Inequality and the Social Security Debate
In the richest country in the world, it's downright insane to even consider cutting back on benefits necessary to provide a dignified retirement for hard-working Americans.
Rhonda Straw is one of millions of Americans who do important work every day but still have a hard time saving for retirement. As a home health aide, Straw administers medication, changes bandages, and performs other vital services to the elderly and disabled. With an hourly wage of only $9, Straw, 51, expects to rely almost entirely on Social Security when she retires.
Unfortunately, workers like Straw aren’t big players in the Social Security debate. The Business Roundtable, the club for America’s most powerful corporate CEOs, is using its muscle to push for an increase in the retirement age to 70 and to recalculate inflation in a way that would further reduce benefits. Fix the Debt is another CEO-driven outfit that’s throwing around tens of millions of dollars in a campaign to cut Social Security and Medicare.
Compared to ordinary workers like Rhonda Straw, these CEOs have virtually no skin in the Social Security debate. To illustrate the disparity, we compared her situation to that of two health industry CEOs who are active with both the Business Roundtable and Fix the Debt.
Larry Merlo, CEO of CVS Caremark, the nation’s largest drug retailer, has $46 million in employer-provided retirement benefits. Stephen Hemsley, the head of the leading insurance company UnitedHealth Group, has accumulated $18 million. If the reforms they advocate are approved, Merlo and Hemsley stand to lose only 0.3 percent and 0.7 percent of their expected retirement income.
By contrast, Straw would likely lose nearly 16 percent of her retirement income under the reforms.
In the richest country in the world, it’s downright insane to even consider cutting back on benefits necessary to provide a dignified retirement for hard-working Americans.
The United States already has a poverty rate among the elderly of 24 percent. That puts us much closer to our southern neighbor Mexico, which has a 28 percent rate, than our northern neighbor, Canada, where only 6 percent of the elderly live in poverty.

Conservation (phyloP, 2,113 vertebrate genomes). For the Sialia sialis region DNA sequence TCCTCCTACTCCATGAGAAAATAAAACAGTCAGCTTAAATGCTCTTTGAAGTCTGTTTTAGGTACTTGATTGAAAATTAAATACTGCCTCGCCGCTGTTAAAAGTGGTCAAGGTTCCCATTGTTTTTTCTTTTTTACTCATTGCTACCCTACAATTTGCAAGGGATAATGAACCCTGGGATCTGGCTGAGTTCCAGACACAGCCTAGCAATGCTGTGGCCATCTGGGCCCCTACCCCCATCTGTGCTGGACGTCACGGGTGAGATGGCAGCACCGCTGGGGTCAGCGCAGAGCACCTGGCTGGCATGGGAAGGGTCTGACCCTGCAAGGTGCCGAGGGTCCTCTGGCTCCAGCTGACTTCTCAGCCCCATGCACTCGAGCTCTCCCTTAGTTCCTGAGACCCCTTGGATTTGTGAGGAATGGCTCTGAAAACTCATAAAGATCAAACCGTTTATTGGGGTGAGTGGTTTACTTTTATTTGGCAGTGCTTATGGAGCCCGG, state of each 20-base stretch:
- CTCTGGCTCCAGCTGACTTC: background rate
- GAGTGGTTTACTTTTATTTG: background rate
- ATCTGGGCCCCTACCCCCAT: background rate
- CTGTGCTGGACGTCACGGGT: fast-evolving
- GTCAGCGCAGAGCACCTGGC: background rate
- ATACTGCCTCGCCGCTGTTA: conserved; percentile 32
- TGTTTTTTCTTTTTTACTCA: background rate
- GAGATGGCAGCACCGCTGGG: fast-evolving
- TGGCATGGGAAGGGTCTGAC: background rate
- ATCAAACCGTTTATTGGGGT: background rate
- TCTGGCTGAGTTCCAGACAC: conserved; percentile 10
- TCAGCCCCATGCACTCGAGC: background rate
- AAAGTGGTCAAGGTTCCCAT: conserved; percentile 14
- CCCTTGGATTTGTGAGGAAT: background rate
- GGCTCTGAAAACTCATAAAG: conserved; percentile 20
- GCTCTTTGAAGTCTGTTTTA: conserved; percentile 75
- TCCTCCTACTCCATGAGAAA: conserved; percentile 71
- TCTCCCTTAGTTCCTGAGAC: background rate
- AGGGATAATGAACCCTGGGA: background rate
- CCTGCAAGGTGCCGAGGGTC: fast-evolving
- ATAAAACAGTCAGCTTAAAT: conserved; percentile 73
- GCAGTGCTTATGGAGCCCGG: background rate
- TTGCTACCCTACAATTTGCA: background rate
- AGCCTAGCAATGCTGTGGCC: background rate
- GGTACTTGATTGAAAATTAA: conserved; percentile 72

If we’re serious about preserving Social Security for years to come, there are far more sensible approaches. One practical step would be to eliminate the cap on wages subject to Social Security taxes. Currently, the first $110,100 of an American worker’s wage income is subject to a 10.4 percent Social Security tax. This means that CEOs who make exorbitant pay stop paying into the system shortly after New Year’s Day.
Honeywell CEO David Cote, for example, paid only about $11,107 into the system last year. If the cap were lifted, he would have paid $2.6 million in Social Security taxes. And Cote could well afford it. He already has $25.1 million in his company retirement fund.
The Congressional Research Service has determined that such a reform would eliminate 95 percent of the expected Social Security shortfall over the next 75 years.
Next time you see one of these CEOs on TV lecturing about belt-tightening, keep in mind who’s talking. The stakes in this debate are extremely high for ordinary Americans who work hard every day but still have to worry about their retirement security. For CEOs with mega-million retirement funds, there’s not much to lose.
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